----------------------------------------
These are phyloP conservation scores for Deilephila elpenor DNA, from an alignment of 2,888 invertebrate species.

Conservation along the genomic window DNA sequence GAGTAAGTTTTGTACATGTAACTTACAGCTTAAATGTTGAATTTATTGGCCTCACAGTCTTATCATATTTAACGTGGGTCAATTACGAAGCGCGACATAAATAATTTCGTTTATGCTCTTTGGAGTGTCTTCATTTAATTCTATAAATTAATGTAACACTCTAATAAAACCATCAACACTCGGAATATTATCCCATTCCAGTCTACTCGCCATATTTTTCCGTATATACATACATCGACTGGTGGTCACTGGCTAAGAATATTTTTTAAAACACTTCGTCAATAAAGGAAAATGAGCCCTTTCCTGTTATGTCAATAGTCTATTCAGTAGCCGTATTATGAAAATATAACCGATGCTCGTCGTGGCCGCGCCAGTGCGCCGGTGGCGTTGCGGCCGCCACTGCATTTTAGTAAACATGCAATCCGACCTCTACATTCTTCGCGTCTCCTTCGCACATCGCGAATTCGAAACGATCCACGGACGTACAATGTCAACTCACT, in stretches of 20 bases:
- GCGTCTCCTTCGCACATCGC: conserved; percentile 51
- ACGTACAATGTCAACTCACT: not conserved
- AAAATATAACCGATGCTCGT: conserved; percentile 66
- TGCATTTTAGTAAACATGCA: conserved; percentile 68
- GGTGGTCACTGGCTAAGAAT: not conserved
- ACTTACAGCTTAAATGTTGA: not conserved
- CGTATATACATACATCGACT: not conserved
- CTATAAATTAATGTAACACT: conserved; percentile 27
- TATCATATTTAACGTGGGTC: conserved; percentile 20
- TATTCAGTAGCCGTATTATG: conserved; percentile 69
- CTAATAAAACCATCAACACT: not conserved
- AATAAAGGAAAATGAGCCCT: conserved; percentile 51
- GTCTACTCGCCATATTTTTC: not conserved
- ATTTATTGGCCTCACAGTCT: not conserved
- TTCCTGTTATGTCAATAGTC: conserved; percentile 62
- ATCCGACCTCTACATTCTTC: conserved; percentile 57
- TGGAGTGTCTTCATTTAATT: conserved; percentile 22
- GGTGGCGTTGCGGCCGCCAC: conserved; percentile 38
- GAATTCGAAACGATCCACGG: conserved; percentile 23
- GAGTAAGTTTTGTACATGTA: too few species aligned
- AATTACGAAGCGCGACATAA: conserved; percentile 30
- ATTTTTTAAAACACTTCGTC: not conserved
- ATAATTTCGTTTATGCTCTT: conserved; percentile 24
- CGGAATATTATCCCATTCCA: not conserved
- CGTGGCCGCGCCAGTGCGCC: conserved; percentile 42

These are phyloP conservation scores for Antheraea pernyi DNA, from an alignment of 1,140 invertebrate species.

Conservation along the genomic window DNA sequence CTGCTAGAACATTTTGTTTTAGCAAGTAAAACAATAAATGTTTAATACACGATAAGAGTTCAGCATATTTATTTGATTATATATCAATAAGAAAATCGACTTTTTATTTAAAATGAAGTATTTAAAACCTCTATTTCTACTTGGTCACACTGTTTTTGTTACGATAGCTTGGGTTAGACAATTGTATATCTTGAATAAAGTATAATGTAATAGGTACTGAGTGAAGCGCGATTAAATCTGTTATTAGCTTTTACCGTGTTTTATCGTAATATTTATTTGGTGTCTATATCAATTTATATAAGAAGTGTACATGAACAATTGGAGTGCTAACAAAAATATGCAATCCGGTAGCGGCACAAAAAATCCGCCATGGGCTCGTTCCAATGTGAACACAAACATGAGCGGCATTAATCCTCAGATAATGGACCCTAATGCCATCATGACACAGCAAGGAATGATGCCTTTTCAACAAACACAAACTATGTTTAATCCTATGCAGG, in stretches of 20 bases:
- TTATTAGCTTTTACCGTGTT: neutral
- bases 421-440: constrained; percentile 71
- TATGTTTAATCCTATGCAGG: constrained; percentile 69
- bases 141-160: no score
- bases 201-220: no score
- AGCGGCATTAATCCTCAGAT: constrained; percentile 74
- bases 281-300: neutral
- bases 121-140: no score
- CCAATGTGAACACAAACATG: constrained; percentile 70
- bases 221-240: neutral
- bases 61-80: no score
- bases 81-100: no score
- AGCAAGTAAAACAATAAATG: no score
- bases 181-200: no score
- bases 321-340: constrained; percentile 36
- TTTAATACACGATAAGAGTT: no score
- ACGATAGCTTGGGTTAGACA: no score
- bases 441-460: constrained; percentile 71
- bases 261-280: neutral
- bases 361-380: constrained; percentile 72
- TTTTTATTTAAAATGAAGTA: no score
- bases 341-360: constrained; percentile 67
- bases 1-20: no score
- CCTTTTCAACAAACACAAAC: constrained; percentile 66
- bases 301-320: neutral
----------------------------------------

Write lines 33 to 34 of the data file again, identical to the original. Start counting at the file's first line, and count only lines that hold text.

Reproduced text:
- bases 141-160: no score
- bases 201-220: no score